When trying to ascertain the best way to monitor bandwidth on the network, there are several criteria to keep in mind. Generally the first metric most IT groups consider when trying to monitor bandwidth consumption is traffic volume or bits per second (i.e. how full is the pipe?). In the past, the technology depended on to deliver this metric was SNMP, but today it has largely become NetFlow.

If we monitor bandwidth with something like SNMP, we can display the total in and out utilization on all interface. If, however, we step up our network traffic reporting efforts using NetFlow traffic analysis we can obtain richer details regarding who and what the bandwidth was consumed by. The ability to observe the specific hosts consuming the bandwidth and the application used allows administrators to determine if the traffic is related to business operations. And if the data is stored for future reference, we can go back in time to gain further insight such as whether or not the pattern is repeated, how often and whether the problem is getting worse.

Network monitoring

Even with all this insight, it is easy to make performance assumptions when we monitor bandwidth utilization and these assumptions can lead to poor decisions. There are plenty of networks in the world that are underutilized yet terribly slow. This is why network monitoring should include other important metrics such as round trip time (RTT) or latency between hosts. RTT provides insight on the amount of time between two points. Performance of TCP connections can be impacted by poor connection times when systems need to wait for acknowledgements.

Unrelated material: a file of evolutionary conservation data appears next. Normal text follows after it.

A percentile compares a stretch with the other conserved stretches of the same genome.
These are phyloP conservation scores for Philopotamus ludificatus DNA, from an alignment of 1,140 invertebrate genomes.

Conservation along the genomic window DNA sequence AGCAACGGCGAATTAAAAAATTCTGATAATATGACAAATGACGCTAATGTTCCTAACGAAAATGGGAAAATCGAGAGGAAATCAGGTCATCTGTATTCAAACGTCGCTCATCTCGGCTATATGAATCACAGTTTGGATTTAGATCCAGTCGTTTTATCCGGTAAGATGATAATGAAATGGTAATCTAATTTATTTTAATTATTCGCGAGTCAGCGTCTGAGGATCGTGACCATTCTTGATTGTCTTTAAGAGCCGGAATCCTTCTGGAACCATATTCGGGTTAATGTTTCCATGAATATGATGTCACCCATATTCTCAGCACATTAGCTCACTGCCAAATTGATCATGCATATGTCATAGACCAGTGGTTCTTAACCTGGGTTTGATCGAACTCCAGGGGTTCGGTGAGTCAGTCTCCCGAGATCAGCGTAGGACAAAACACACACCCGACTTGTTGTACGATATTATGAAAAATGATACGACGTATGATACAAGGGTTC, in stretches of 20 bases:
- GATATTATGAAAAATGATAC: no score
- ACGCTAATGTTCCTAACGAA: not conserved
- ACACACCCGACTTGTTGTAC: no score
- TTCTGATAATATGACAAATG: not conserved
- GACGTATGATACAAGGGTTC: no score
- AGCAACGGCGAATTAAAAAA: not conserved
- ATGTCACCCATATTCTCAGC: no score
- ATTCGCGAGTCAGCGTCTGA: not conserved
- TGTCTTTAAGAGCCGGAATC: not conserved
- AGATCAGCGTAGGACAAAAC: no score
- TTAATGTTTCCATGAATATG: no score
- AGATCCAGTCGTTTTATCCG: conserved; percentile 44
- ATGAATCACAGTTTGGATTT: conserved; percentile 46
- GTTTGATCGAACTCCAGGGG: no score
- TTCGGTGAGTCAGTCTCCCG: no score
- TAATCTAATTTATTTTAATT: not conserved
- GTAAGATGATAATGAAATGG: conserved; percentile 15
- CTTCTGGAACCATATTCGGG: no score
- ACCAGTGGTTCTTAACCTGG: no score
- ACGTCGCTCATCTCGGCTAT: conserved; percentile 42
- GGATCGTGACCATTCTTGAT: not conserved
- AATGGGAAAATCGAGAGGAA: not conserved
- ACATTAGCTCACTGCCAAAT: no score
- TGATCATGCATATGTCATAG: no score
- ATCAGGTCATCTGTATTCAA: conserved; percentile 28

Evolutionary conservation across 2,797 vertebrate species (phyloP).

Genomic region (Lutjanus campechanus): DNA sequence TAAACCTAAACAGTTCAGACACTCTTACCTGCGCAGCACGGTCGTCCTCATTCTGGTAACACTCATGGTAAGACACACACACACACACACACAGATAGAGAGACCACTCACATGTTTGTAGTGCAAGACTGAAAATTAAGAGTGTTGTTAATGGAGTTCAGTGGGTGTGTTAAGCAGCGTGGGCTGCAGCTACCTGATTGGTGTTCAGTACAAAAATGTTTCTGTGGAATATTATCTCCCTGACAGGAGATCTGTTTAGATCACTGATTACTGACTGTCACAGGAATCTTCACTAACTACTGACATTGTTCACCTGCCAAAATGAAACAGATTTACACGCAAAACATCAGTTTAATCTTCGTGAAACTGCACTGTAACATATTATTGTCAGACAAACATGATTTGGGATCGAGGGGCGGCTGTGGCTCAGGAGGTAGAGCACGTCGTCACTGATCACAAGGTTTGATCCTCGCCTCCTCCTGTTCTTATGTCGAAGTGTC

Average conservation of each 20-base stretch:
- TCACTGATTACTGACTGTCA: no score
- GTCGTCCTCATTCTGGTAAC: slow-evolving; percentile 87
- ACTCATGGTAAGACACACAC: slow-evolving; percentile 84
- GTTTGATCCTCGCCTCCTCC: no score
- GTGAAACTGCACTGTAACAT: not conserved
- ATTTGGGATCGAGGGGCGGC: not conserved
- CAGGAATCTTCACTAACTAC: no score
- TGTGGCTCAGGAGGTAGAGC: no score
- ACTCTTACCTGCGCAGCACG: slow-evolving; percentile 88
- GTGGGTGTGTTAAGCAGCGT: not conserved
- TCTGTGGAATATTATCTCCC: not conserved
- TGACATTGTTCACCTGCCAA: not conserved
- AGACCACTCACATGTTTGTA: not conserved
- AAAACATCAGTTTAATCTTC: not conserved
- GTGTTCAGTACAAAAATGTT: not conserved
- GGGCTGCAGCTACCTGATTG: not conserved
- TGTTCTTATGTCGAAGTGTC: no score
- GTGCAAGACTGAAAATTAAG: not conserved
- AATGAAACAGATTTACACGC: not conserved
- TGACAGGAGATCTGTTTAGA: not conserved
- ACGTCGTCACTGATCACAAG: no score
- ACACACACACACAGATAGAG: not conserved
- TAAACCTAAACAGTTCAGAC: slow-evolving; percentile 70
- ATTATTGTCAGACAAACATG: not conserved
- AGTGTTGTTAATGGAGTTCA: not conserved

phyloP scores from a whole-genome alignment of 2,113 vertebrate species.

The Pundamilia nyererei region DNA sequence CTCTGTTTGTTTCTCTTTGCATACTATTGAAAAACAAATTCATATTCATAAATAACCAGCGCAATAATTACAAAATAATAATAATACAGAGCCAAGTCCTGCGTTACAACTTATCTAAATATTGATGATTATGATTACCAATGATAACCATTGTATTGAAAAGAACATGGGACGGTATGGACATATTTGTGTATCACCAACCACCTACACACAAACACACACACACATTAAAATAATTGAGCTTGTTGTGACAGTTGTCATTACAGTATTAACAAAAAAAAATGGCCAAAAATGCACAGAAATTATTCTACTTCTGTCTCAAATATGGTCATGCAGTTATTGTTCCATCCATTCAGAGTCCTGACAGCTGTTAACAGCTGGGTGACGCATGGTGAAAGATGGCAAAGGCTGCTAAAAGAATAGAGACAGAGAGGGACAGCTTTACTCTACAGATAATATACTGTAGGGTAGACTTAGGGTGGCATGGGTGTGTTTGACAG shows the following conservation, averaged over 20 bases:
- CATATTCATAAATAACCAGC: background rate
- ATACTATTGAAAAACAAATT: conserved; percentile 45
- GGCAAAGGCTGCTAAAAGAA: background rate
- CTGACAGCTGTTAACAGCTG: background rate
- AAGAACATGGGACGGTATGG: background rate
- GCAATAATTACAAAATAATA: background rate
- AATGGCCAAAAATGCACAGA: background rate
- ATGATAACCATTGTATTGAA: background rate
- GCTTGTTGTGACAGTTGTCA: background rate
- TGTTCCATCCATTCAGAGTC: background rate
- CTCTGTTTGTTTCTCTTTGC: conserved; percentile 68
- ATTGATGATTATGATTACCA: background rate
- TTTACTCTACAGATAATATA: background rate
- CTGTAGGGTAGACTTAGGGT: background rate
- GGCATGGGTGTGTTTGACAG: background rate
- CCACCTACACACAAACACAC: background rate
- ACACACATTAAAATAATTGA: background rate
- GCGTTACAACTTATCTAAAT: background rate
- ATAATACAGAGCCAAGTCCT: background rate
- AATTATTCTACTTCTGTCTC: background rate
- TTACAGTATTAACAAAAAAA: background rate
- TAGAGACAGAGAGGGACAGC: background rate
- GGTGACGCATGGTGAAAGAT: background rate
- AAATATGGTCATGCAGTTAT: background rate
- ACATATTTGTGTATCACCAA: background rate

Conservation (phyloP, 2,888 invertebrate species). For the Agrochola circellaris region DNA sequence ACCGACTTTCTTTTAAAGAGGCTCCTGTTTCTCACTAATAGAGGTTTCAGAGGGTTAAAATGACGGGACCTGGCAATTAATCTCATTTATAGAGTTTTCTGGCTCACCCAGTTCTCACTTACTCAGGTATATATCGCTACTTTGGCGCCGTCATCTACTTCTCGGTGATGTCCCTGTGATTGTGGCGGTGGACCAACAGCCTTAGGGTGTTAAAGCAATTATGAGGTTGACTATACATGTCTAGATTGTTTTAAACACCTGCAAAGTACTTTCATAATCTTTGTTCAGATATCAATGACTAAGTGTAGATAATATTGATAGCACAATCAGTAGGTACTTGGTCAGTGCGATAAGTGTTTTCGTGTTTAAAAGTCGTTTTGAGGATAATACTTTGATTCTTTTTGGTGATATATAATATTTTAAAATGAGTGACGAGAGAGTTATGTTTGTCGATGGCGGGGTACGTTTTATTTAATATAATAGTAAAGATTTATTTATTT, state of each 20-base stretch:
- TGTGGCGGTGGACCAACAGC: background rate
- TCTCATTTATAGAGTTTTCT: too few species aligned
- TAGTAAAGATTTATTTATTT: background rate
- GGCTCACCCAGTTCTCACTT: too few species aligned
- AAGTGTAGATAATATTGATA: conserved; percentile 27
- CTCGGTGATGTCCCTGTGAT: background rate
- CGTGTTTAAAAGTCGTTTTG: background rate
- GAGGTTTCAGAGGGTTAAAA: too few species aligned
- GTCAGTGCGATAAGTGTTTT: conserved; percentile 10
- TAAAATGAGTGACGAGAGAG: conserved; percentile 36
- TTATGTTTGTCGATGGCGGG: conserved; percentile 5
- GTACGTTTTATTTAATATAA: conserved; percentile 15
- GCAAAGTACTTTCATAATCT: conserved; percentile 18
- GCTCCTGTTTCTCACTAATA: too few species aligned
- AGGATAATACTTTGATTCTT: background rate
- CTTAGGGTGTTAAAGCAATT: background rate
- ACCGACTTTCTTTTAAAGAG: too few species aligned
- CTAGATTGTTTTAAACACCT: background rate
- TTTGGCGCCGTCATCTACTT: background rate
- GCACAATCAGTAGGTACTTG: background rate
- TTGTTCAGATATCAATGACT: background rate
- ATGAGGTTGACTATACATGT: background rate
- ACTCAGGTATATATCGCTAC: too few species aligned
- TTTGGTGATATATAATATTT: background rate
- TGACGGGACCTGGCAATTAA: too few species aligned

Counter to popular belief, latency isnt always caused by distance. Router hops, end system processing power and even poor connections can cause latency. Retransmits are the result of bad or lost packets which can also have an impact on latency. Excessive out of order packets is another condition that can cause retransmits and ultimately lead to additional latency. All of this can be tracked with a NetFlow collector. Make sure your next network monitoring solution reports on these metrics.

Network Traffic Analyzer

A network traffic analyzer that can provide the "monitoring a network" role using NetFlow or IPFIX should also inspect the traffic for anomalous behaviors. Odd behaviors can be indicative of network threats. In other words, threat detection should be another routine performed when monitoring a network. Since the traffic is already being inspected for latency, the additional steps necessary to provide another layer of network security generally do not cause excessive overhead.

Network traffic analyzers can perform all of the following and more with NetFlow:

  • Study flow ratios (unique flows: destinations)
  • Compare IP addresses to host reputation lists
  • Look at byte volumes per flow per host
  • Track the TCP flags used on connections
  • Etc.
  • Monitoring a network

Monitoring a network by considering bandwidth consumption alone isnt necessarily poor practice however, it does potentially ignore other insightful metrics that are often useful when trying to optimize your network performance monitoring efforts. A leader in NetFlow analysis keeps all of this in mind when customers want to monitor bandwidth.